When a Texas judge imposed an injunction halting the new federal overtime rule on November 22, human resources consultant David Lewis’s phone started ringing off the hook with calls from harried executives, wondering what to do next. The rule, which nearly doubled the salary cap for having to pay overtime to managers to $23,660 to $47,476, was to go into effect December 1, after a six-month comment period and another three for employers to prepare for the change.
But now all bets were off. The rule was an executive order from outgoing President Barack Obama’s administration--and President-elect Donald Trump and the Republic-led Congress could make short work of it after Inauguration Day on January 20.
The timing of the injunction—late in the day on November 22, the Tuesday before Thanksgiving—couldn’t have been worse, says Lewis, the president and CEO of Operations Inc., an HR consulting company that counts manufacturing companies among its clients. To comply with the rule by December 1, the payroll deadline for many companies that pay on a two-week cycle was November 21.
Employees who had their pay bumped up above the new salary cap would see more money in their paychecks for that one cycle. But with the injunction, legally employers could bump them back down their previous salary in the next pay cycle. Others who had been changed to hourly employees from salaried has been anticipating working fewer hours or getting paid for the overtime they worked.
In his 30 years in the business, Lewis says he’s never seen such a whiplash-inducing change in HR regulations. “The analogy that I thought of was, you’re talking about someone who’s hooked up in the death chamber, and the lethal injection IV has been connected to them and the injection has been released,” says Lewis. “And just as it is about to reach the person’s vein, a doctor reaches over and pulls it out and says, ‘Never mind.’ That’s how close to the precipice we got here.”
Lewis advised all of his clients against reverting back to the old classifications and pay structure. “How are you going to tell an employee ‘You’re no longer making more salary and in essence you need to continue to go back to work, working 55 or 60 hours a week for the salary we were paying you before?' You have to think in terms of the morale of your organization.”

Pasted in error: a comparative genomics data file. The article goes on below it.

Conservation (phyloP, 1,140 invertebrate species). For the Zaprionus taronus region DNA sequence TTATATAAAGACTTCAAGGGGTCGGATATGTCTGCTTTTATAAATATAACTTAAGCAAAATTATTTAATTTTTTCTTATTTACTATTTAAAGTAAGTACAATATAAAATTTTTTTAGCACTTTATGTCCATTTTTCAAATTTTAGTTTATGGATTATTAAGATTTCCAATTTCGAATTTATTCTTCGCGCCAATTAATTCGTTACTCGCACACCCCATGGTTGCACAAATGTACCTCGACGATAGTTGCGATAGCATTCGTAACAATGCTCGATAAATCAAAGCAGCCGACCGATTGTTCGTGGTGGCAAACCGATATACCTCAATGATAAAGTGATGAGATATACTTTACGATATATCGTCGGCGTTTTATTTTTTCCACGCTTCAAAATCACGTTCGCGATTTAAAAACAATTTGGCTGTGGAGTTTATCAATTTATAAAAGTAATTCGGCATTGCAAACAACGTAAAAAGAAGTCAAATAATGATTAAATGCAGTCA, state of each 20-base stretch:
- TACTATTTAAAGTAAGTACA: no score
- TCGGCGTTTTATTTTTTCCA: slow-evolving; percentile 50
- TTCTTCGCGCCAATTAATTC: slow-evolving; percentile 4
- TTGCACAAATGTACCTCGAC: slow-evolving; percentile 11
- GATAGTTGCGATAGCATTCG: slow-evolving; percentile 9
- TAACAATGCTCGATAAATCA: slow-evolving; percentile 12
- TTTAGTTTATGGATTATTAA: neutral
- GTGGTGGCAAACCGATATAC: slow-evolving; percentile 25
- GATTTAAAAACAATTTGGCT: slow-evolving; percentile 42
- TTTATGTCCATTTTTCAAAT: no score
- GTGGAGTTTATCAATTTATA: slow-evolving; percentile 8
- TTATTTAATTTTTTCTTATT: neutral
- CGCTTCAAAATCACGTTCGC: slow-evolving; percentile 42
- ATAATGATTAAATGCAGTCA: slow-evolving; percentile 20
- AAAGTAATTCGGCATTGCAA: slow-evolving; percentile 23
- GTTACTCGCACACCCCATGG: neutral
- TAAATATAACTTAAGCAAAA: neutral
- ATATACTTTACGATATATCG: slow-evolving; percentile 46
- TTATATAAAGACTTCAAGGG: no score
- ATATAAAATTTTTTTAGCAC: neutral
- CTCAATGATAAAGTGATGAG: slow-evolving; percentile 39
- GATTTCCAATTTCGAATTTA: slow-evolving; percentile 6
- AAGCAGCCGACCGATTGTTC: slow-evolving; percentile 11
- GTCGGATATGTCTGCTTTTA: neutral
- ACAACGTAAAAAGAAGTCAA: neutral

Large groups of employees can become disenchanted, disenfranchised and frustrated very quickly, and “demonstrate all of that anger and frustration,” he said.
The “overwhelming number” of customers Lewis works with decided to keep the changes they implemented for the time being, he says. “It’s now so difficult to go back and say, ‘You know what, now that the law’s not in place anymore; we’re not giving you that raise or reducing your schedule. That’s a really lousy message to send.”
Scott Wenner, a partner who advises manufacturers and other companies in the labor and employment practice of Schnader Harrison Segal & Lewis, said that some of his clients have rolled back their planned changes. “It depends on whether or not they’ve announced the changes and it depends on the overall labor cost." Even then, it's a delicate situation, and they run the risk of damaging employee relations, he says.
Ryan Huston, a quality assurance/technical service director at the Alabama packing firm Tekpak, says his company changed about a dozen employees from salaried to hourly to comply with the new rule. Since the injunction, Tekpak has decided to keep the changes in place, “and if it goes back to the old way, we’ll probably transition them back to salary.”
The cost of all the shifting is more on the paperwork side—“keeping up with time and attendance”—than on the payroll side, says Huston. A few employees are being paid a few extra hours in overtime each week or working a few less hours.
Lewis says he could see some companies going back to an employee and saying, “’Listen, just so you know, you’re not going to be getting any other increases this year because you’ve gotten an increase because of the expected change in the law.’ Or, ‘You might not get a bonus where we otherwise planned to give you a bonus.'"
He’s not advocating such moves, though. “Employees don’t care that the law changed back. They care that the company was going to give them an increase and now suddenly you just can’t renege on that. They have no sympathy for the employer being in a difficult position.”